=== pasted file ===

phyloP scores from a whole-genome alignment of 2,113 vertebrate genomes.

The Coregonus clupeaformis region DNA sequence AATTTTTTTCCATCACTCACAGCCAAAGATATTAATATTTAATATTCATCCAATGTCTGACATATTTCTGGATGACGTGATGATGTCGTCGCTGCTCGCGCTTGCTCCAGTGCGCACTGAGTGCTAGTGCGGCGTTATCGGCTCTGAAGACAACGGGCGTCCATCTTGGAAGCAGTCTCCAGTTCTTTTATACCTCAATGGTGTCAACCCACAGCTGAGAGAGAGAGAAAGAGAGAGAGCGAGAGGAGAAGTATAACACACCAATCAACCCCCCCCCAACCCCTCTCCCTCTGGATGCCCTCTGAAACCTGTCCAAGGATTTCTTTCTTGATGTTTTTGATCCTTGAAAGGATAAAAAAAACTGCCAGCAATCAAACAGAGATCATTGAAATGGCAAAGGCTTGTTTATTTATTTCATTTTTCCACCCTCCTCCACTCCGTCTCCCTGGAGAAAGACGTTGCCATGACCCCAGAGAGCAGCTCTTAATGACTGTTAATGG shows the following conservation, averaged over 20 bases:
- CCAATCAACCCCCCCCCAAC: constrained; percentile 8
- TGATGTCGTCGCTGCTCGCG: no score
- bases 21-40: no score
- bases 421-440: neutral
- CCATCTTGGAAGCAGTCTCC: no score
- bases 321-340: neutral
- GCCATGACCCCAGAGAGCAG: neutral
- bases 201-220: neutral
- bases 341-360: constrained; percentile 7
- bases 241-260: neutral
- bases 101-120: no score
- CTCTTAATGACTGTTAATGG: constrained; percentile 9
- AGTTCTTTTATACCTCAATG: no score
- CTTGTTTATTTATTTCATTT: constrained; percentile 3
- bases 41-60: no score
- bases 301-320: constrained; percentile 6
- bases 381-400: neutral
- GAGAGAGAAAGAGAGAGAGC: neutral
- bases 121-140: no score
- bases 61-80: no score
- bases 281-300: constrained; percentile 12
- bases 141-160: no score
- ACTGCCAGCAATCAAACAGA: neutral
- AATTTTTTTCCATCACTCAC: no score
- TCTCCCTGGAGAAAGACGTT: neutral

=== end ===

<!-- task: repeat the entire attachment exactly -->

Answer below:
phyloP scores from a whole-genome alignment of 2,113 vertebrate genomes.

The Coregonus clupeaformis region DNA sequence AATTTTTTTCCATCACTCACAGCCAAAGATATTAATATTTAATATTCATCCAATGTCTGACATATTTCTGGATGACGTGATGATGTCGTCGCTGCTCGCGCTTGCTCCAGTGCGCACTGAGTGCTAGTGCGGCGTTATCGGCTCTGAAGACAACGGGCGTCCATCTTGGAAGCAGTCTCCAGTTCTTTTATACCTCAATGGTGTCAACCCACAGCTGAGAGAGAGAGAAAGAGAGAGAGCGAGAGGAGAAGTATAACACACCAATCAACCCCCCCCCAACCCCTCTCCCTCTGGATGCCCTCTGAAACCTGTCCAAGGATTTCTTTCTTGATGTTTTTGATCCTTGAAAGGATAAAAAAAACTGCCAGCAATCAAACAGAGATCATTGAAATGGCAAAGGCTTGTTTATTTATTTCATTTTTCCACCCTCCTCCACTCCGTCTCCCTGGAGAAAGACGTTGCCATGACCCCAGAGAGCAGCTCTTAATGACTGTTAATGG shows the following conservation, averaged over 20 bases:
- CCAATCAACCCCCCCCCAAC: constrained; percentile 8
- TGATGTCGTCGCTGCTCGCG: no score
- bases 21-40: no score
- bases 421-440: neutral
- CCATCTTGGAAGCAGTCTCC: no score
- bases 321-340: neutral
- GCCATGACCCCAGAGAGCAG: neutral
- bases 201-220: neutral
- bases 341-360: constrained; percentile 7
- bases 241-260: neutral
- bases 101-120: no score
- CTCTTAATGACTGTTAATGG: constrained; percentile 9
- AGTTCTTTTATACCTCAATG: no score
- CTTGTTTATTTATTTCATTT: constrained; percentile 3
- bases 41-60: no score
- bases 301-320: constrained; percentile 6
- bases 381-400: neutral
- GAGAGAGAAAGAGAGAGAGC: neutral
- bases 121-140: no score
- bases 61-80: no score
- bases 281-300: constrained; percentile 12
- bases 141-160: no score
- ACTGCCAGCAATCAAACAGA: neutral
- AATTTTTTTCCATCACTCAC: no score
- TCTCCCTGGAGAAAGACGTT: neutral